Acceptability of personal hormone monitoring for contraception: longitudinal and contextual variables

J Soc Psychol. 2002 Feb;142(1):87-96. doi: 10.1080/00224540209603887.


A new contraceptive technology may advance the science of family planning but may do little to affect health if potential users do not deem it an acceptable method. The authors conducted an acceptability study of a newly developed contraceptive method--personal hormone monitoring. A sample of 480 English volunteers present at the 6th month of a 13-month longitudinal study completed surveys regarding their attitudes toward a personal hormone monitor for the purpose of contraception. The authors used the participants' responses to determine (a) the extent to which the participants accepted the monitor, (b) how their ratings of acceptability changed over time, (c) the extent to which contextual variables predicted changes in acceptability over time, and (d) whether those contextual variables predicted final acceptability of the monitor. Results suggested that no single method of family planning is best for everyone and specified the people for whom personal hormone monitoring may be most suitable.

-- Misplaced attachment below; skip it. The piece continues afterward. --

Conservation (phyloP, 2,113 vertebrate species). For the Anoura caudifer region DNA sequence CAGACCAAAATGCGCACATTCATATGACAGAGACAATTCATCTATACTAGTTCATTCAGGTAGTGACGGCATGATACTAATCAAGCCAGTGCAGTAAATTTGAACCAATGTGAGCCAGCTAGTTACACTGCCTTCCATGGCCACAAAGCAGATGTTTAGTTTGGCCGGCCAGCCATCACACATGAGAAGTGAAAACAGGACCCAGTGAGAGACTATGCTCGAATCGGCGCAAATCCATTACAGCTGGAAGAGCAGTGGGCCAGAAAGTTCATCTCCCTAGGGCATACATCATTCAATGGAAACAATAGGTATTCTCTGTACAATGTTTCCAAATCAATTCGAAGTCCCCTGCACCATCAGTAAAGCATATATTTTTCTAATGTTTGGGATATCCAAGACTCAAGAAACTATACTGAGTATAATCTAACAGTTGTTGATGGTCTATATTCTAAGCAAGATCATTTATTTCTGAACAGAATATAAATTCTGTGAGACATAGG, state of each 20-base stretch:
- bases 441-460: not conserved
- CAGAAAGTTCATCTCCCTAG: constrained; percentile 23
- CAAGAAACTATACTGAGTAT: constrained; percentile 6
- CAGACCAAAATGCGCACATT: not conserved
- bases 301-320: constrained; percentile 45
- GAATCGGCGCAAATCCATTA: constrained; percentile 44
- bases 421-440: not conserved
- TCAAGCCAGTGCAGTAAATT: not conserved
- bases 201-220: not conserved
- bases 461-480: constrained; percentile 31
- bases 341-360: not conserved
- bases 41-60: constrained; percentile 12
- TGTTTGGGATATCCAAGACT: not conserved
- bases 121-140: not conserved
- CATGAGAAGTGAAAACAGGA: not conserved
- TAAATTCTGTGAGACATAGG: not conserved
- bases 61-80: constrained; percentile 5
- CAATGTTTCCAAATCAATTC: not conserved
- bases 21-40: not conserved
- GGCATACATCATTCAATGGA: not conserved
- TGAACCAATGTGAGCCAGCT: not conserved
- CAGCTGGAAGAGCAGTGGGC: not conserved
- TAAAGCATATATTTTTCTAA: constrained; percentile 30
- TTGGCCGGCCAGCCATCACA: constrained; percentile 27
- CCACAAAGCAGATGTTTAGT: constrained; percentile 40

Publication types

  • Research Support, Non-U.S. Gov't

MeSH terms

  • Adult
  • Attitude to Health*
  • Consumer Behavior
  • Contraception Behavior*
  • Contraceptive Agents, Female
  • England
  • Family Planning Services* / methods
  • Female
  • Humans
  • Longitudinal Studies
  • Male
  • Sex Factors
  • Surveys and Questionnaires
  • Time Factors
  • Women / psychology*


  • Contraceptive Agents, Female